If your trial is blinded a code list will be used to link randomisation (kit) codes to treatments.
When a patient is randomised, a kit code is assigned from this list. Only people who have access to the list know what treatment this code is linked to. Normally the only people who have access to the list are:
Example code list
Codes are written or printed on the packaging of drugs you give to trial patients. This is usually done either by the trial pharmacies or a specialist drug packaging company. Obviously these parties will need to be unblinded and require a copy of the code list to do this.
If the codes are pre-printed on the kits, you will need to allocate different parts of the code list to different trial sites. You will need to update the randomisation system with this information to ensure the code allocated is available on site when randomising a patient. Conversely, if pharmacies hold unblinded stocks of the trial drugs a pharmacist can write the kit code on the packaging at randomisation. In this case there is no need to allocate different parts of the code list to different trial sites in advance.
The code list can be created by your own statistician or by Sealed Envelope. In the former case please send the code list to us as a spreadsheet or CSV file.
The kit code can be any format - it can be a simple number (1, 2, 3…), a box/pack number (2000/21) or an alphanumeric code (AF3, TY8) as above. Some issues to bear in mind when devising a format are:
Code list with sequential codes
A randomisation list determines the order in which treatments will be allocated to subjects. It may be blocked and/or stratified. It does not contain kit codes - these are kept separately in a code list. Randomisation lists are not needed when dynamic methods of allocated are used, such as minimisation.
Example randomisation list
If you are using our comprehensive randomisation service, we customise the randomisation form for your trial. The fields to include on this form would normally include:
There may be rare occasions when you cannot access Sealed Envelope, either because of an issue with your internet access or down-time at Sealed Envelope. The trial coordinating centre should be prepared for this event and have a back-up procedure in place. This will usually be described in a randomisation SOP. Common strategies are:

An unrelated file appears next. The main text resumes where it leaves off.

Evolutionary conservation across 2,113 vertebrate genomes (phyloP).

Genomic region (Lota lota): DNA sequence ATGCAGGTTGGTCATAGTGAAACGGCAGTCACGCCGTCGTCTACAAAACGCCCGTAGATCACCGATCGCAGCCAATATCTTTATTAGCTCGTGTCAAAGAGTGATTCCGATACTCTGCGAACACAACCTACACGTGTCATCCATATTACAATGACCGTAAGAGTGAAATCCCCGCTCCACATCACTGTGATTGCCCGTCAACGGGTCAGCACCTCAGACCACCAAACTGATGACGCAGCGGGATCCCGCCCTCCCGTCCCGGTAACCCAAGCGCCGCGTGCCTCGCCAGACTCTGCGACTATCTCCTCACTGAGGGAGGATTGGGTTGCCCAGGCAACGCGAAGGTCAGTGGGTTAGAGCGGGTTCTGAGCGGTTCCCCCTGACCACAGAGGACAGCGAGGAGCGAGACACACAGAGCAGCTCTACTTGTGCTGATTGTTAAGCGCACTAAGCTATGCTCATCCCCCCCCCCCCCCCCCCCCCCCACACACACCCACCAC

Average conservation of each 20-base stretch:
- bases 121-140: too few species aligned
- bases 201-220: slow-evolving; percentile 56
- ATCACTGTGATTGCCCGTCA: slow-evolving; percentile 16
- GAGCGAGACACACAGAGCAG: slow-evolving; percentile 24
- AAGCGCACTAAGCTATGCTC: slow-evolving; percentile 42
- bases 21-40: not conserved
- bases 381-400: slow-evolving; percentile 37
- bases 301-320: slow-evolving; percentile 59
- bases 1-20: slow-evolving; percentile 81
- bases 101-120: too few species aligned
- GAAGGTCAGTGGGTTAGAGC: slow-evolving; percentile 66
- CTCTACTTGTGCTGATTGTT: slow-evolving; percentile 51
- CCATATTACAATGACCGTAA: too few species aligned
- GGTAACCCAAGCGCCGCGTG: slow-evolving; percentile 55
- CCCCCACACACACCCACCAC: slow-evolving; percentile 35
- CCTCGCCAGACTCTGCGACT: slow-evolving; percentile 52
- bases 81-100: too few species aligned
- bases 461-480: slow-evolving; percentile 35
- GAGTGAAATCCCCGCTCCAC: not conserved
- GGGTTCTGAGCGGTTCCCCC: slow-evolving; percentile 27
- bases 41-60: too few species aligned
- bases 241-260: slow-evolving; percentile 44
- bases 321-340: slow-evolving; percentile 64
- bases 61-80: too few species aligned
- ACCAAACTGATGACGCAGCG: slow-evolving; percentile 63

The appropriate strategies will vary by trial. If a manual randomisation is performed, an administrator account can be used to update the randomisation system when it becomes available again.
When a trial uses a code list and a dynamic method of allocation such as minimisation then occasionally the treatment group chosen may not be available on site. This is more likely to happen when the drug supply is constrained so that each site does not hold much trial drug stock.
When this happens one of two things can happen:
In the latter case this is called a forced randomisation because the first choice treatment allocation was not available.
Sealed Envelope randomisation systems support both outcomes. You can see whether forced allocations are allowed for your trial on the specification page. If an allocation is forced it is recorded in the randomisation database.
Read about the problems of using real envelopes.
First check that you are trying to log in to the correct system. If you have an email with your login details from Sealed Envelope the URL of the system concerned will be present in the email. In particular be aware that test systems and live system are different and do not share the same login information.
Click on the Forgot your password? link on the log in page and enter the email address for your account. If you have an account you will be sent an email with instructions.
If you do not receive the email you either do not have an account or the email has gone to your Spam folder or been blocked by your email provider. Contact your email provider if you are sure you have an account. Contact the trial manager or other holder of an administrator account for the system concerned if you do not have an account.
When a randomisation system is set up, the first administrator account is created by Sealed Envelope and the login details are sent to that person’s email address. The administrator should log in and create the trial sites, unless the sites have been pre-coded by Sealed Envelope.
You do not need to add all your sites at once - you can come back later and add more sites as needed.
Next you should add some investigator accounts for each site so that randomisations can be performed by the sites. You do this through Access.
If your trial has a code list you should update the list to reflect the availability of treatment kits at each site. Randomisation cannot occur if there are no codes available at a site.
Finally check the specification page and randomisation form and report any discrepancies or errors to Sealed Envelope.
When your randomisation system is set up in Sealed Envelope’s evaluation environment, you should test it until you are satisfied it meets your requirements and is randomising as expected.
The test system is an identical copy of the live randomisation system except it will use a dummy randomisation list or code list (where appropriate). To test it, we recommend taking the following steps:
Notification emails are sent out from our servers when randomisations take place or for various other events. Sometimes a recipient doesn’t receive the email. There are several reasons for this which in descending order of likelihood are:
Unfortunately we cannot resend notifications so if your mail administrator cannot find it your only option is to ask someone else who received the same notification to forward a copy to you.